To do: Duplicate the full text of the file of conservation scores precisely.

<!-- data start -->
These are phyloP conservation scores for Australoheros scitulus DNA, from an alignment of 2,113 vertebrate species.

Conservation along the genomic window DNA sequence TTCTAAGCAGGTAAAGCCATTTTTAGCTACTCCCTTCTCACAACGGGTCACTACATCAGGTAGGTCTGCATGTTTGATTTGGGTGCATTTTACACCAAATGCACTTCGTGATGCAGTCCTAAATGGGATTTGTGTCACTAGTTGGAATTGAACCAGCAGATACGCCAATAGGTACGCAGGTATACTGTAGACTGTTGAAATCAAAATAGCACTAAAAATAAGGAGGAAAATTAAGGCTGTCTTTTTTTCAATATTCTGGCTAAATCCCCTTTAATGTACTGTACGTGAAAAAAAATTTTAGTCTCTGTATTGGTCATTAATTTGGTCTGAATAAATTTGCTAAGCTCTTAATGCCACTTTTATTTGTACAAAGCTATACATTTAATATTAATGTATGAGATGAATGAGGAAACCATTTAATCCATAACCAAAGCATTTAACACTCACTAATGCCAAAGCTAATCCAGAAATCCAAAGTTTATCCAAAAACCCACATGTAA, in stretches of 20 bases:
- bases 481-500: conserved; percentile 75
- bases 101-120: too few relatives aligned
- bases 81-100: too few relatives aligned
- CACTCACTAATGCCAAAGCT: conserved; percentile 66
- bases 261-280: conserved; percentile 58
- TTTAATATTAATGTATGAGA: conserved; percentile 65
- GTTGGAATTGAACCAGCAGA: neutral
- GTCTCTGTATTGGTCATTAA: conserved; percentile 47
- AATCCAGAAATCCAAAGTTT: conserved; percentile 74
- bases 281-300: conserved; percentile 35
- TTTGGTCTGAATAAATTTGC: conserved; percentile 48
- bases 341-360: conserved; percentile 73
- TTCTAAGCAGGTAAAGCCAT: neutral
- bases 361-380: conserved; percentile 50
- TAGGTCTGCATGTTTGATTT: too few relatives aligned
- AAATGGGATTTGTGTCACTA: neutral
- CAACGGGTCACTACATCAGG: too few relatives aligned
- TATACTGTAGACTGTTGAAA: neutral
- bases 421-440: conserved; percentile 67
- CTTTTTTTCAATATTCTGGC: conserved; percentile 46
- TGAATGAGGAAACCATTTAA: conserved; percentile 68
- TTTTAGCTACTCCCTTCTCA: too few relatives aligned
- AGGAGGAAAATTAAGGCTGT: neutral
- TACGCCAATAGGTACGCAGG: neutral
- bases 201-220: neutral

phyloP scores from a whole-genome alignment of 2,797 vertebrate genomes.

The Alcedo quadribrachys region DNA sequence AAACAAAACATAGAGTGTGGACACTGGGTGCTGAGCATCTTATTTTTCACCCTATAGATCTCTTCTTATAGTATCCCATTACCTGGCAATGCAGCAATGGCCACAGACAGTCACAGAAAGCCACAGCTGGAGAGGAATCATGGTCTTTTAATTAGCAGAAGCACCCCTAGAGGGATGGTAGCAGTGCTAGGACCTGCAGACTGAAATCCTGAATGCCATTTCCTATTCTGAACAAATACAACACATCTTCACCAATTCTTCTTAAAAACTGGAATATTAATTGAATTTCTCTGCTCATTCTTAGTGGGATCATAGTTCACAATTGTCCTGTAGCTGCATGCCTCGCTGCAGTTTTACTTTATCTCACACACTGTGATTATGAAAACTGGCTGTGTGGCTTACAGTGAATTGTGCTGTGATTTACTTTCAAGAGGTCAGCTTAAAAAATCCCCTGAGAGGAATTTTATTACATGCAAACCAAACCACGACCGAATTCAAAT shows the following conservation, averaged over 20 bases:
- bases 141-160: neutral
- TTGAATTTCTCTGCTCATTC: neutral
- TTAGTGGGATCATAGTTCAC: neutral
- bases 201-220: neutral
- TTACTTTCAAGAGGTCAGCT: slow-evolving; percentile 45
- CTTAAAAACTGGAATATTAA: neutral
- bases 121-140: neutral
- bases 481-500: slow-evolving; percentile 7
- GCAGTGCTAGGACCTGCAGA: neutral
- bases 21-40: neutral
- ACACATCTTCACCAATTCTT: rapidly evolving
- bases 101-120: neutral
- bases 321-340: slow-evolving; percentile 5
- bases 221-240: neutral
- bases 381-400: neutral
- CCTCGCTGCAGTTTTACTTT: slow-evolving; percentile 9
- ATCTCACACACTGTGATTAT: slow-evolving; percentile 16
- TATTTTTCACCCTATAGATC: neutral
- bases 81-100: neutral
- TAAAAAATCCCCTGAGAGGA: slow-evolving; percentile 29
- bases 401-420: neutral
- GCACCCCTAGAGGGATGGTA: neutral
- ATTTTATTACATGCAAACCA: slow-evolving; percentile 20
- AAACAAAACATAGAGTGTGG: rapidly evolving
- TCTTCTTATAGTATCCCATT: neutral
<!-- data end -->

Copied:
These are phyloP conservation scores for Australoheros scitulus DNA, from an alignment of 2,113 vertebrate species.

Conservation along the genomic window DNA sequence TTCTAAGCAGGTAAAGCCATTTTTAGCTACTCCCTTCTCACAACGGGTCACTACATCAGGTAGGTCTGCATGTTTGATTTGGGTGCATTTTACACCAAATGCACTTCGTGATGCAGTCCTAAATGGGATTTGTGTCACTAGTTGGAATTGAACCAGCAGATACGCCAATAGGTACGCAGGTATACTGTAGACTGTTGAAATCAAAATAGCACTAAAAATAAGGAGGAAAATTAAGGCTGTCTTTTTTTCAATATTCTGGCTAAATCCCCTTTAATGTACTGTACGTGAAAAAAAATTTTAGTCTCTGTATTGGTCATTAATTTGGTCTGAATAAATTTGCTAAGCTCTTAATGCCACTTTTATTTGTACAAAGCTATACATTTAATATTAATGTATGAGATGAATGAGGAAACCATTTAATCCATAACCAAAGCATTTAACACTCACTAATGCCAAAGCTAATCCAGAAATCCAAAGTTTATCCAAAAACCCACATGTAA, in stretches of 20 bases:
- bases 481-500: conserved; percentile 75
- bases 101-120: too few relatives aligned
- bases 81-100: too few relatives aligned
- CACTCACTAATGCCAAAGCT: conserved; percentile 66
- bases 261-280: conserved; percentile 58
- TTTAATATTAATGTATGAGA: conserved; percentile 65
- GTTGGAATTGAACCAGCAGA: neutral
- GTCTCTGTATTGGTCATTAA: conserved; percentile 47
- AATCCAGAAATCCAAAGTTT: conserved; percentile 74
- bases 281-300: conserved; percentile 35
- TTTGGTCTGAATAAATTTGC: conserved; percentile 48
- bases 341-360: conserved; percentile 73
- TTCTAAGCAGGTAAAGCCAT: neutral
- bases 361-380: conserved; percentile 50
- TAGGTCTGCATGTTTGATTT: too few relatives aligned
- AAATGGGATTTGTGTCACTA: neutral
- CAACGGGTCACTACATCAGG: too few relatives aligned
- TATACTGTAGACTGTTGAAA: neutral
- bases 421-440: conserved; percentile 67
- CTTTTTTTCAATATTCTGGC: conserved; percentile 46
- TGAATGAGGAAACCATTTAA: conserved; percentile 68
- TTTTAGCTACTCCCTTCTCA: too few relatives aligned
- AGGAGGAAAATTAAGGCTGT: neutral
- TACGCCAATAGGTACGCAGG: neutral
- bases 201-220: neutral

phyloP scores from a whole-genome alignment of 2,797 vertebrate genomes.

The Alcedo quadribrachys region DNA sequence AAACAAAACATAGAGTGTGGACACTGGGTGCTGAGCATCTTATTTTTCACCCTATAGATCTCTTCTTATAGTATCCCATTACCTGGCAATGCAGCAATGGCCACAGACAGTCACAGAAAGCCACAGCTGGAGAGGAATCATGGTCTTTTAATTAGCAGAAGCACCCCTAGAGGGATGGTAGCAGTGCTAGGACCTGCAGACTGAAATCCTGAATGCCATTTCCTATTCTGAACAAATACAACACATCTTCACCAATTCTTCTTAAAAACTGGAATATTAATTGAATTTCTCTGCTCATTCTTAGTGGGATCATAGTTCACAATTGTCCTGTAGCTGCATGCCTCGCTGCAGTTTTACTTTATCTCACACACTGTGATTATGAAAACTGGCTGTGTGGCTTACAGTGAATTGTGCTGTGATTTACTTTCAAGAGGTCAGCTTAAAAAATCCCCTGAGAGGAATTTTATTACATGCAAACCAAACCACGACCGAATTCAAAT shows the following conservation, averaged over 20 bases:
- bases 141-160: neutral
- TTGAATTTCTCTGCTCATTC: neutral
- TTAGTGGGATCATAGTTCAC: neutral
- bases 201-220: neutral
- TTACTTTCAAGAGGTCAGCT: slow-evolving; percentile 45
- CTTAAAAACTGGAATATTAA: neutral
- bases 121-140: neutral
- bases 481-500: slow-evolving; percentile 7
- GCAGTGCTAGGACCTGCAGA: neutral
- bases 21-40: neutral
- ACACATCTTCACCAATTCTT: rapidly evolving
- bases 101-120: neutral
- bases 321-340: slow-evolving; percentile 5
- bases 221-240: neutral
- bases 381-400: neutral
- CCTCGCTGCAGTTTTACTTT: slow-evolving; percentile 9
- ATCTCACACACTGTGATTAT: slow-evolving; percentile 16
- TATTTTTCACCCTATAGATC: neutral
- bases 81-100: neutral
- TAAAAAATCCCCTGAGAGGA: slow-evolving; percentile 29
- bases 401-420: neutral
- GCACCCCTAGAGGGATGGTA: neutral
- ATTTTATTACATGCAAACCA: slow-evolving; percentile 20
- AAACAAAACATAGAGTGTGG: rapidly evolving
- TCTTCTTATAGTATCCCATT: neutral